The Constitutional Court of the Dominican Republic made a ruling in September 2013, which retroactively stripped the birthright citizenship from tens of thousands of people whose families have lived in the country for generations. The ruling covers Dominican citizens resident in the Republic since 1929 and their descendants, rendering them not only stateless but unable to attend school or make a living while becoming even more vulnerable to all kinds of hostilities.
Researchers have already noted the impact of the ruling. A recent report by US trade unions concluded that “the deliberate creation of a stateless underclass increases the already formidable risks of exploitation”. It warned that the ruling could worsen poverty among those affected, because without an identity card people are relegated to informal jobs and have little bargaining power in relations with employers.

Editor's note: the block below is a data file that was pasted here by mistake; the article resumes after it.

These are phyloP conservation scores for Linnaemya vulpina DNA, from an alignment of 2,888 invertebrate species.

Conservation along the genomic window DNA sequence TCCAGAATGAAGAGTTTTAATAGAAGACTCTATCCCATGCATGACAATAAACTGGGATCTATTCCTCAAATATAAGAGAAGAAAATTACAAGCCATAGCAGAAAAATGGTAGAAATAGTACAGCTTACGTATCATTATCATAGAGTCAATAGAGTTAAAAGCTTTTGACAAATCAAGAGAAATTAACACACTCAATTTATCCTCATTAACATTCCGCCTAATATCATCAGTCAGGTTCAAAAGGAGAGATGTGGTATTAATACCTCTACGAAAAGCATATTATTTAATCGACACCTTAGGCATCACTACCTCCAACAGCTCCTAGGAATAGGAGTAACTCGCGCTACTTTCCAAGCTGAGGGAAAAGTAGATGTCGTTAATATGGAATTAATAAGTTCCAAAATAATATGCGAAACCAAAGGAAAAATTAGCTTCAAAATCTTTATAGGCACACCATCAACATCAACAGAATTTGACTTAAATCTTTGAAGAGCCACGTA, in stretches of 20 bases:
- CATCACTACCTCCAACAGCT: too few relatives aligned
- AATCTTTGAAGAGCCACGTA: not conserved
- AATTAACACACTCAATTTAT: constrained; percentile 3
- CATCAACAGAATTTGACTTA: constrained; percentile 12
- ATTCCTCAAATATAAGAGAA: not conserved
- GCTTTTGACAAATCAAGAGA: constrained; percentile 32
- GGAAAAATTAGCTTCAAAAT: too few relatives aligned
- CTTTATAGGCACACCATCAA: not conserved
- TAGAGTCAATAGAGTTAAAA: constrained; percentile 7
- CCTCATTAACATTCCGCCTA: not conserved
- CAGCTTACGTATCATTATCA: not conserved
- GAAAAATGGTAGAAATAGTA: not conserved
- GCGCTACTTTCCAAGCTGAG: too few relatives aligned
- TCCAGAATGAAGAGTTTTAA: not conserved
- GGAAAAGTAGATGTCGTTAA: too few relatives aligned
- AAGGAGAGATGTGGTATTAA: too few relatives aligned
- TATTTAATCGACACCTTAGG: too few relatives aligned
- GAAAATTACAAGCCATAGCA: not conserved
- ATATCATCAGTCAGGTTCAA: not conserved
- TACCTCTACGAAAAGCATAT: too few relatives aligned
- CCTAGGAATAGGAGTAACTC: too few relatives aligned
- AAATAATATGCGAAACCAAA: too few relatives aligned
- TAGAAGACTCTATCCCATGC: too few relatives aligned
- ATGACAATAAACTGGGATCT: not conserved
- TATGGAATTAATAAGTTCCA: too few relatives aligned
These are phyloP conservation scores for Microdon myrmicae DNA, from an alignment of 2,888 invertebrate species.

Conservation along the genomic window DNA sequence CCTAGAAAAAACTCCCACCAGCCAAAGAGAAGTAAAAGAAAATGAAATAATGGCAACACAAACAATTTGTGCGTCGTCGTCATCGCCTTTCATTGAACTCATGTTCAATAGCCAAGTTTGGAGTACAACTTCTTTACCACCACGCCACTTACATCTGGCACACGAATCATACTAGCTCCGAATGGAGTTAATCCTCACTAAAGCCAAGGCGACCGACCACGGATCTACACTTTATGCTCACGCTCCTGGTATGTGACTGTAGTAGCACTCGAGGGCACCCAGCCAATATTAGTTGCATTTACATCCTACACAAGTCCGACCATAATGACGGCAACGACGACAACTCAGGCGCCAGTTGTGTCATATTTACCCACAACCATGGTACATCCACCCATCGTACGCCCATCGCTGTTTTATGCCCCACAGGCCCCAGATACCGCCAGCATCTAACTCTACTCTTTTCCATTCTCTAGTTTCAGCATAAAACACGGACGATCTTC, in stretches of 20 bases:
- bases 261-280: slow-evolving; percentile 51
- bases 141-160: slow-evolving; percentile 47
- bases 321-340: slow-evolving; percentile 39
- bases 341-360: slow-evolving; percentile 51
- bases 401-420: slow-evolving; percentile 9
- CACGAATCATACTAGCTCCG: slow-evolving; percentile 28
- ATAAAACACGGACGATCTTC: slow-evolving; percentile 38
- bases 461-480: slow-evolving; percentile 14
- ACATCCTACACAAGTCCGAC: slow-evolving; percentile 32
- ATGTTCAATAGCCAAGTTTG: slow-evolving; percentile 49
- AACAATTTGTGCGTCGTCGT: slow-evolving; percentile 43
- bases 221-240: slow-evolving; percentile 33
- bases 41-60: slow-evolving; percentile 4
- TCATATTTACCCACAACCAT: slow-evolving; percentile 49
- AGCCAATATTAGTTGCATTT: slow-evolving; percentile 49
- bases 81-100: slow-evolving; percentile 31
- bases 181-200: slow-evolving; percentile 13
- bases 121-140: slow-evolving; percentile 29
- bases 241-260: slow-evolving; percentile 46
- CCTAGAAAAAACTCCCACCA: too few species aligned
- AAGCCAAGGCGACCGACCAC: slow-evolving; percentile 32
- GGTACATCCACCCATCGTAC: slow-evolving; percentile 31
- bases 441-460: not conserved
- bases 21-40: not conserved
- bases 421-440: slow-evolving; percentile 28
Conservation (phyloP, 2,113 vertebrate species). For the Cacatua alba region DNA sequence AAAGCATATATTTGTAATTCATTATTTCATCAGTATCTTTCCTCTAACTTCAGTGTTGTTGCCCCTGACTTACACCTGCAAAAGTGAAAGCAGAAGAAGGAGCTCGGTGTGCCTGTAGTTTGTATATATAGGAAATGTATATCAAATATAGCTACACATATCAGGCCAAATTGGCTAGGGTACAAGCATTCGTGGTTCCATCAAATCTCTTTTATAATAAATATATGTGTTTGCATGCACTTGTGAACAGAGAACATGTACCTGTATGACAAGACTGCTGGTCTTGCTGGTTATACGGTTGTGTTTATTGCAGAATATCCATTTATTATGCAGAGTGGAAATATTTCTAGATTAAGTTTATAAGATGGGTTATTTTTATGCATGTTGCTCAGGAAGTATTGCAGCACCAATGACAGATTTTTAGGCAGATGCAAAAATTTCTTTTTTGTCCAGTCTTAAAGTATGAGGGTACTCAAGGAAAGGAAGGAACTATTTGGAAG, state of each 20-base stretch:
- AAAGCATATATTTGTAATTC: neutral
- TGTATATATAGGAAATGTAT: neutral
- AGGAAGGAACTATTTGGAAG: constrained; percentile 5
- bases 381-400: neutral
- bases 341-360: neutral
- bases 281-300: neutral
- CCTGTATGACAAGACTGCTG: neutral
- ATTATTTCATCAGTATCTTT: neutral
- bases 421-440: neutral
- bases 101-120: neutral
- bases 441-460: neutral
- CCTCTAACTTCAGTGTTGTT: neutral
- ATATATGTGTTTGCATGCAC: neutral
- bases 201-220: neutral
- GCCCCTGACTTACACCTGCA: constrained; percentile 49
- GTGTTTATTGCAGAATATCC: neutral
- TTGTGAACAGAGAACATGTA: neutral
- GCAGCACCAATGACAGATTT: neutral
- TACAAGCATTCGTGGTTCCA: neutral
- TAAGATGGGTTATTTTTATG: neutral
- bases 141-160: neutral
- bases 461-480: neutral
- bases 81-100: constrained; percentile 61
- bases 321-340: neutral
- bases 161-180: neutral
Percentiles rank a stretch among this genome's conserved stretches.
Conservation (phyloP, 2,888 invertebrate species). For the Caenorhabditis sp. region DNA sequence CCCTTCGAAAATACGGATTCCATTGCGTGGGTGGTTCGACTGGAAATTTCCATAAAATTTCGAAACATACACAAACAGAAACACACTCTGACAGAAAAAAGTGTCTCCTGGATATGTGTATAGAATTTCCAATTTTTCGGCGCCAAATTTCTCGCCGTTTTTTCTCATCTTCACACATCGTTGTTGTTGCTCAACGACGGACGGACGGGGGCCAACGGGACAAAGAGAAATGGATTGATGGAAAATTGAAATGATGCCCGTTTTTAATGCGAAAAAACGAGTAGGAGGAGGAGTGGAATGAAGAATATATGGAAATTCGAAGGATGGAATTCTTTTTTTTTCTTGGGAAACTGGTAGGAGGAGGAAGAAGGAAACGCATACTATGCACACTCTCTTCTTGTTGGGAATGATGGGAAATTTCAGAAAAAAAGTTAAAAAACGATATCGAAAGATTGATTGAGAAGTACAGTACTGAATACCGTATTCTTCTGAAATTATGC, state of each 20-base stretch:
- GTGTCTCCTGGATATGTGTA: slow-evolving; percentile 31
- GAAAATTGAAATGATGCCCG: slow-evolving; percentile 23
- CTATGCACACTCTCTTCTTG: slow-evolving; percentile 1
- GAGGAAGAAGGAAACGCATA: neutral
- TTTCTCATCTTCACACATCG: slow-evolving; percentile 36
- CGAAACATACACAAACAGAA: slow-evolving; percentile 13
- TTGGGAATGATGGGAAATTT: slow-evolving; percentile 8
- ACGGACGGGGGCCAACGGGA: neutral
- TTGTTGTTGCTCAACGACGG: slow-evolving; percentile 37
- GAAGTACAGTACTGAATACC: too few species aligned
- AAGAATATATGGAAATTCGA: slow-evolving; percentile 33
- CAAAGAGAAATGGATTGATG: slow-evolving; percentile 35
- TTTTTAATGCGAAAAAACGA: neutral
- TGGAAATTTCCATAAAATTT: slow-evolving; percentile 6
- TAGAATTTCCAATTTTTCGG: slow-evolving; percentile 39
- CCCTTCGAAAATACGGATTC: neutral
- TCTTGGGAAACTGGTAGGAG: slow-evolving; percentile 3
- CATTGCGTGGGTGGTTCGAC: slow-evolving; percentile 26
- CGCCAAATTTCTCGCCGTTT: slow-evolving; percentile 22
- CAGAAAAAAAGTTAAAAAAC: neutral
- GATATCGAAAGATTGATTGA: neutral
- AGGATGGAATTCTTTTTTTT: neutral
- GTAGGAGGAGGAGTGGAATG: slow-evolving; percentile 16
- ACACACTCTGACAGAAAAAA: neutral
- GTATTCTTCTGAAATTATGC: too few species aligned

The last time there was a major governmental crackdown against people of Haitian descent in the Dominican Republic, during the 1937 “Parsley Massacre” by the forces of Dominican state, over 20,000 men, women and children were rounded up, then beaten or hacked to death for just being Haitian or simply looking as if they were because they were of African heritage.
The SCS therefore calls upon governments, international and regional organisations, as well as human rights, and trade union organisations to put all available pressure on the government of the Dominican Republic to reverse this injustice.
No ethnic cleansing in the Caribbean.